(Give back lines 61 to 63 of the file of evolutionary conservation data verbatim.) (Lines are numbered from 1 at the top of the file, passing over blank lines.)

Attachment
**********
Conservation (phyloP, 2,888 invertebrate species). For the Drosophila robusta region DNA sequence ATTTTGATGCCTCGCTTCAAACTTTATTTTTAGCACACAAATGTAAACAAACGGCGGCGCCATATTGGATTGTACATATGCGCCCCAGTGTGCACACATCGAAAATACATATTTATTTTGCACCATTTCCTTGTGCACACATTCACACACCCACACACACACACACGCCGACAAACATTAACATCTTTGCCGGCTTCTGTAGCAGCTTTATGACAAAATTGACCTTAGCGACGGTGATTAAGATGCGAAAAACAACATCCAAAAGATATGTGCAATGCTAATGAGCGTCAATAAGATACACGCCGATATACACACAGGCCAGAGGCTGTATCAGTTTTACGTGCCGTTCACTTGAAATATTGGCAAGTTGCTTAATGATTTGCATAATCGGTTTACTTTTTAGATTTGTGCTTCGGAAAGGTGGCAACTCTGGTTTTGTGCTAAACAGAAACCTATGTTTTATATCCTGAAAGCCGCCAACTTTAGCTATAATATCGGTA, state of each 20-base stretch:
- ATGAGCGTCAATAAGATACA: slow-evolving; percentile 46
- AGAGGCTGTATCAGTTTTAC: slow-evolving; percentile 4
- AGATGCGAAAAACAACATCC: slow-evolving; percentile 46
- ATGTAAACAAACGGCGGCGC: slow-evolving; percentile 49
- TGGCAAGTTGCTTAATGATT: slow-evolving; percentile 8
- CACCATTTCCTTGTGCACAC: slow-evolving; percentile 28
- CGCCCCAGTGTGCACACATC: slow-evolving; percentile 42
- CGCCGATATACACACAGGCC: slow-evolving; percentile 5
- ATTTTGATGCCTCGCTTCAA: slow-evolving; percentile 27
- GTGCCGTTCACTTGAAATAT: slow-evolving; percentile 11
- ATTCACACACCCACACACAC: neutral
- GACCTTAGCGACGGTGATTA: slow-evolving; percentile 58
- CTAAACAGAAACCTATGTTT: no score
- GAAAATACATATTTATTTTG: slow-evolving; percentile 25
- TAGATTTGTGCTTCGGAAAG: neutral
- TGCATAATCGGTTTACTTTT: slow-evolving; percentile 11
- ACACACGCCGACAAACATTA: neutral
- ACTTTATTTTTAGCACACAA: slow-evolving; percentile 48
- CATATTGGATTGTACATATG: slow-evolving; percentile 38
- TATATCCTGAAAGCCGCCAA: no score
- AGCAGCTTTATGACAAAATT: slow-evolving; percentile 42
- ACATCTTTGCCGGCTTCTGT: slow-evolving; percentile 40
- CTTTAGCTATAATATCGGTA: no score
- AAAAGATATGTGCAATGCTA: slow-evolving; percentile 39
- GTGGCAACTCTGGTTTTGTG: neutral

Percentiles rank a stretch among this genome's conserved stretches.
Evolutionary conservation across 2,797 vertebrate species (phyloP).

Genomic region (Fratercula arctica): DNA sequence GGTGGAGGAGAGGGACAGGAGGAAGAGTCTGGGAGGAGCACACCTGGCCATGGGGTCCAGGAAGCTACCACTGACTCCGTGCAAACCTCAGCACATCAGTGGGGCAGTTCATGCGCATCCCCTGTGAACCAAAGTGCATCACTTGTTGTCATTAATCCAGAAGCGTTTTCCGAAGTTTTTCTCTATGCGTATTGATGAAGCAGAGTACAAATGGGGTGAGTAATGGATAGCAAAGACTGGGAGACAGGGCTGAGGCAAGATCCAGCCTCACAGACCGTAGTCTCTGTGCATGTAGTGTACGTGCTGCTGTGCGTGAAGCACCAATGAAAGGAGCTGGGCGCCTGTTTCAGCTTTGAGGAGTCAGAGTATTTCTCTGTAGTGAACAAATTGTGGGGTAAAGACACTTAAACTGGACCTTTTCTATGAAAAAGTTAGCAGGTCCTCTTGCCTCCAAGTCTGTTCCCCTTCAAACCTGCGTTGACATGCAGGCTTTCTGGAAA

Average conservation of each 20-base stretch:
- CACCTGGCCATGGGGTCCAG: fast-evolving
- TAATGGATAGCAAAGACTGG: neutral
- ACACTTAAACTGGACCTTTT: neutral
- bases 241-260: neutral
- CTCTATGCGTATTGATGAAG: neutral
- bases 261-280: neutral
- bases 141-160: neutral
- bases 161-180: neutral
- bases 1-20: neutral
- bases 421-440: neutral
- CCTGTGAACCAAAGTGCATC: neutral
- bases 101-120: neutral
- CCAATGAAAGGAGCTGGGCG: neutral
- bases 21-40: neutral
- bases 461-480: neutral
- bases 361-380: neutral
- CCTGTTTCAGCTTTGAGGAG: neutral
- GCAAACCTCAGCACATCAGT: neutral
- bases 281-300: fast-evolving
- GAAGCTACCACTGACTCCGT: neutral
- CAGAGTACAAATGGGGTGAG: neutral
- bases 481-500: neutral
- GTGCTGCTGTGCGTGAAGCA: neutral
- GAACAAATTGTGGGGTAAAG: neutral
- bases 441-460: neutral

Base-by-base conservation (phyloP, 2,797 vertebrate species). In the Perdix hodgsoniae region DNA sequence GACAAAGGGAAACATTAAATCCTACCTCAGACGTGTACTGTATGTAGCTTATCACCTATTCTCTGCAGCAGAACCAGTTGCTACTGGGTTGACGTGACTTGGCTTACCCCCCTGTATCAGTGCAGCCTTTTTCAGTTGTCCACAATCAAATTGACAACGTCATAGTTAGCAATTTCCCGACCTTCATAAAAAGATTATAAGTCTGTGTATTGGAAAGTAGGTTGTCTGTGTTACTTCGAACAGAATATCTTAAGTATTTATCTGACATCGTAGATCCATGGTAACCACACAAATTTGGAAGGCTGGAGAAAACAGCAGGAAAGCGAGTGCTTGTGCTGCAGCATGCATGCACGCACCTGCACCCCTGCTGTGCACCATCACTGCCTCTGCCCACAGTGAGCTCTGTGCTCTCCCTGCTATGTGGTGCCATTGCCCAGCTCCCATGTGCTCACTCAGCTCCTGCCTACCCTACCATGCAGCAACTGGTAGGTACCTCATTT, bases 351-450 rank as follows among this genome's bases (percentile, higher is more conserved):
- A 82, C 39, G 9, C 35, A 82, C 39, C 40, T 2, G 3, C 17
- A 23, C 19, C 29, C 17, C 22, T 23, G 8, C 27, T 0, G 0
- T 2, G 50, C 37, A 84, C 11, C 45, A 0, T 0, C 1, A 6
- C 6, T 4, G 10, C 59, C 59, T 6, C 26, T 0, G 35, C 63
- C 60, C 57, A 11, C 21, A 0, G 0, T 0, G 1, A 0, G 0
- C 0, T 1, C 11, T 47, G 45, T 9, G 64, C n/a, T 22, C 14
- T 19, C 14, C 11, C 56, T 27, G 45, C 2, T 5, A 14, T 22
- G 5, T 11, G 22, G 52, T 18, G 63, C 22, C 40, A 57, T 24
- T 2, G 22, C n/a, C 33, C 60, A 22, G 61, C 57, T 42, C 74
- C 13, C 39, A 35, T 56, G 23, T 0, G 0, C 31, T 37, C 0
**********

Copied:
- C 60, C 57, A 11, C 21, A 0, G 0, T 0, G 1, A 0, G 0
- C 0, T 1, C 11, T 47, G 45, T 9, G 64, C n/a, T 22, C 14
- T 19, C 14, C 11, C 56, T 27, G 45, C 2, T 5, A 14, T 22